Q: You moved from New Jersey to Pittsburgh for CMU. What were your expectations when moving to Pittsburgh and how did the city deliver?

J: It was not until grad school at CMU that I started venturing off campus to really explore and understand what Pittsburgh has to offer. It was at that time that Astrobotic was starting up and I liked what I saw in Pittsburgh and I have since made it my home.

Q: You are working with local companies and machine shops in the space area and have expressed an interest in making Pittsburgh a powerhouse for space robotics.

J: Pittsburgh has been involved in space history since the Apollo era, having manufactured much of the steel and glass hardware, as well as communications technology, for the Apollo 11 mission. Today, the region’s advanced manufacturing capabilities and world-class expertise in artificial intelligence, robotics, and space transport and logistics can propel Pittsburgh to an even more dominant seat at the table. In turn, Astrobotic has a strong leadership and representation in the PGH Space Collaborative and touts a commitment to supporting the local supply chain wherever possible. The PGH Space Collaborative’s goal, and our goal, is to become a space economic development organization committed to supporting the emerging global commercial space industry. We’re doing this by attracting and growing the next generation of space industry businesses and workforce talent in Pittsburgh and the region.

Q: Can you share a fun Pittsburgh story or anecdote with us?

J: In 2010, I bought a dilapidated house in Highland Park. It had no working water, electricity, or heat when I got it – but it had massive potential. I could not even live in it for the first year!  It took ten years and lots of DIY work, but now my wife and I are finally putting the finishing touches on it.  

Q: Do you have a special Pittsburgh secret? A hidden gem? Favorite spot, park, dive bar, art gallery, corner in Highland Park, or random place most people would be unaware of?

J: One of my favorite things about Pittsburgh are the rivers and the proximity to the outdoors. My wife and I spend most weekends exploring the Oil City region along the Allegheny river where the natural beauty is reminiscent of a Tolkien fantasy scape – the boating/floating is serene, the hiking and biking opportunities abound, and the wildlife is abundant.  But perhaps most of all, the history of the region is so rich and dynamic it could be made into a Netflix series.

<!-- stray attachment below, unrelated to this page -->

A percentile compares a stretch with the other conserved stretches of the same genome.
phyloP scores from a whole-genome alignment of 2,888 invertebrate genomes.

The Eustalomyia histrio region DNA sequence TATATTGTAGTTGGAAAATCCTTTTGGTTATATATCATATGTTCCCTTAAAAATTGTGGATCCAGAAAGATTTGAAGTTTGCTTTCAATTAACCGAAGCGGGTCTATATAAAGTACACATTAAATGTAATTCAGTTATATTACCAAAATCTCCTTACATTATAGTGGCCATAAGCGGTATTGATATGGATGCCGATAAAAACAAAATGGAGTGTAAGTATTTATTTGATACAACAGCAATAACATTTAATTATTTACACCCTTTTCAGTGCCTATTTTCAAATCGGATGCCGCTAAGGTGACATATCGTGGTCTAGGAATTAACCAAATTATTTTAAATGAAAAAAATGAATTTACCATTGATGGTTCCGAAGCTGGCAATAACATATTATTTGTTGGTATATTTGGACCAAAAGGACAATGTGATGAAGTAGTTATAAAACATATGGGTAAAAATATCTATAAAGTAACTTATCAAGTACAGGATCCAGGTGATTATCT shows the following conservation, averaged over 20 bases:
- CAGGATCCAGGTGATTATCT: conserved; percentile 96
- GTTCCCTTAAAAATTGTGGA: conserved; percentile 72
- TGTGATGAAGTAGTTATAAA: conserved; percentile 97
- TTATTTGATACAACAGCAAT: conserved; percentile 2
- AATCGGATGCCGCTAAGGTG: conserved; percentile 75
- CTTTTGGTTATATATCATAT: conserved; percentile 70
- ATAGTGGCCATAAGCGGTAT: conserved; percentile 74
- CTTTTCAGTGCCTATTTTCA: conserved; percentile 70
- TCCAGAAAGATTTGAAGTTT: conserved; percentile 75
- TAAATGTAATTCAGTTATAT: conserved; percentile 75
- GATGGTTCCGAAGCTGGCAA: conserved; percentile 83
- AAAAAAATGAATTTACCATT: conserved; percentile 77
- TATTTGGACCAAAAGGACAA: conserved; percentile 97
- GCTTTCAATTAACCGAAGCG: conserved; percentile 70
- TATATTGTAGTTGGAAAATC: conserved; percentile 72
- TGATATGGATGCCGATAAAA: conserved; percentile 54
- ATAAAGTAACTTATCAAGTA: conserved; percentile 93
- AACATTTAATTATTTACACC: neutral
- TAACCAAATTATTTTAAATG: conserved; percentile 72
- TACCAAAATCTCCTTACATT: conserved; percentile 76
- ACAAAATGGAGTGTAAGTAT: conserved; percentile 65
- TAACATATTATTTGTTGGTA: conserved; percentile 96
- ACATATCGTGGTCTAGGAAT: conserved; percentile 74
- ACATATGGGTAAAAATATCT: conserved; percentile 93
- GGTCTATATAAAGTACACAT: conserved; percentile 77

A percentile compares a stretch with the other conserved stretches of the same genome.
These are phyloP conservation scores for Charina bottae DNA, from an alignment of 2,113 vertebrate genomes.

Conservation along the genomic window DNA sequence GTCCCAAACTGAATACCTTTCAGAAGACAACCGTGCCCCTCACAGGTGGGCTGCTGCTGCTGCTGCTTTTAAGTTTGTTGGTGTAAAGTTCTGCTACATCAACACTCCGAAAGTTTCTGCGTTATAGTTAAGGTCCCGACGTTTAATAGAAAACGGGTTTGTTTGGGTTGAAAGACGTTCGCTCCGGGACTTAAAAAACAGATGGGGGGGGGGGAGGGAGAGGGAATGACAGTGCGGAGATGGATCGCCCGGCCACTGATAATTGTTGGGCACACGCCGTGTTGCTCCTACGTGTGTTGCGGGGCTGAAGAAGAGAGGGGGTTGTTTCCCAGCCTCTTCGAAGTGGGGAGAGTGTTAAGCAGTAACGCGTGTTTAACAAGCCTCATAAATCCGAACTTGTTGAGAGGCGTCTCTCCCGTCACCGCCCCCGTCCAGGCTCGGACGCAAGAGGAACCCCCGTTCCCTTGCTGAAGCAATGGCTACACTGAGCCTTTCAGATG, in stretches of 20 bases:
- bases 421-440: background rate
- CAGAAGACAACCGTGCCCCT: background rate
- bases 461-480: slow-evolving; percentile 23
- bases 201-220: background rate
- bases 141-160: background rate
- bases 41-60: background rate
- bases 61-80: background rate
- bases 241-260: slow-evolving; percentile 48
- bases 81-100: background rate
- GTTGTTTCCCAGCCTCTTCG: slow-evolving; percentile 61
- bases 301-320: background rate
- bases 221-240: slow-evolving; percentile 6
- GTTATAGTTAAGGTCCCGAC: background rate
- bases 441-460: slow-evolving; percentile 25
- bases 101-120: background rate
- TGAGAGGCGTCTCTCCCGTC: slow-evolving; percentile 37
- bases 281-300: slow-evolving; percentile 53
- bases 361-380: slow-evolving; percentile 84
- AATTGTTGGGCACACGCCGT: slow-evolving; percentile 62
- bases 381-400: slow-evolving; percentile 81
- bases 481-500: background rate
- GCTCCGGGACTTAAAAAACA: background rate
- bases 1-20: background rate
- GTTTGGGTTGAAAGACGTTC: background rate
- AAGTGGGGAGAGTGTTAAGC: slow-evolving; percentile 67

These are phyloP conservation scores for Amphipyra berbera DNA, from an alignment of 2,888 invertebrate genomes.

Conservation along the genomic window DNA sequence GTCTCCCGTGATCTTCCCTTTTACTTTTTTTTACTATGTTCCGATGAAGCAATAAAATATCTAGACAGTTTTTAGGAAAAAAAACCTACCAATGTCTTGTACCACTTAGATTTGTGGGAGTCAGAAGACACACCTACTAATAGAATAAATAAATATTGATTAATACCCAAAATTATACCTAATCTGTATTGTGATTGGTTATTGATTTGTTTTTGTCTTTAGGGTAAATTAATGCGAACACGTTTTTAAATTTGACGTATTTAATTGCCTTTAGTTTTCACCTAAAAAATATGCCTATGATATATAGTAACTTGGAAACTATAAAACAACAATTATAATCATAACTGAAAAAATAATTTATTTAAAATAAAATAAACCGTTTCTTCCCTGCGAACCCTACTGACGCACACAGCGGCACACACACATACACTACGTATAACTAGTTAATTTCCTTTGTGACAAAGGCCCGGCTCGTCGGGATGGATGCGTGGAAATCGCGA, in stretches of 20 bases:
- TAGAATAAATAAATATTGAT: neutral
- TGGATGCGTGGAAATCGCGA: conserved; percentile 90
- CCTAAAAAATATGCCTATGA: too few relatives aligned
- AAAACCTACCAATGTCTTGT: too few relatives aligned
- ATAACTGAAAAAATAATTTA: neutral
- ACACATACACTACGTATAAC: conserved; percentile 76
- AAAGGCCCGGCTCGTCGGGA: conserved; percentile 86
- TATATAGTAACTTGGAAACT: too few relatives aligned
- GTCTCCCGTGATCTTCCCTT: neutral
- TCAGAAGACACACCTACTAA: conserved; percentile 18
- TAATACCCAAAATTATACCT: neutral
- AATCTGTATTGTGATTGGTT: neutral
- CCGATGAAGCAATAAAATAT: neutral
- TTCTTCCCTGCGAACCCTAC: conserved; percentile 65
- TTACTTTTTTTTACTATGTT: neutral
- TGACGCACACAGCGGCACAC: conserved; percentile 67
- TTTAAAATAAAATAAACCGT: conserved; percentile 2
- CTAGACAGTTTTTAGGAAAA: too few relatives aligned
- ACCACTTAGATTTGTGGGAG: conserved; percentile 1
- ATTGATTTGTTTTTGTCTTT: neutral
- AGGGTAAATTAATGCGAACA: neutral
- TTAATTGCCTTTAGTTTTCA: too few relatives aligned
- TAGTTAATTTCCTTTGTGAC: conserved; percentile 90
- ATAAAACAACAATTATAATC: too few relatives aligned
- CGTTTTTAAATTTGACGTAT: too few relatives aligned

Q: What do you love most about Pittsburgh as a city and a place to live?

J: I really like that Pittsburgh has all the amenities of a big city but still has a small-town feel. I like that you can walk down the street and people will smile and acknowledge you. The people are not trying to be something or someone else. Pittsburgh feels real.

Q: What would you change about Pittsburgh to make it a better place?

J: There are two business worlds here in Pittsburgh. One world is that of the startup, early, and mid-stage tech companies working to innovate and push new technologies to market.

The other is the world of traditional businesses that have become the cornerstones and stewards of the city. Both play a vital role in the fabric of our city, but unfortunately, they rarely interact and work collaboratively together. Pittsburgh is a siloed business community and our experience growing a space company here in Pittsburgh has illuminated this divide. Over the years, we grew accustomed to ‘no’s, quizzical looks, and at times derisive laughs from the established business community. While our experience might be more extreme since we are building a Moon company, we are not alone. Some high-growth companies pick up and leave on account of receiving more support from outside the city. At Astrobotic, we use this outside skepticism to drive us forward in hopes that the future will be brighter. This is not criticism. This is opportunity. We are committed to this community – let’s make it better. Pittsburgh’s business community needs to bridge the divide and bet on our local innovators to deliver the Moonshots that will perpetuate this city’s legendary status into the next century. If Pittsburgh can grow a company that lands on the Moon, Pittsburgh can do anything.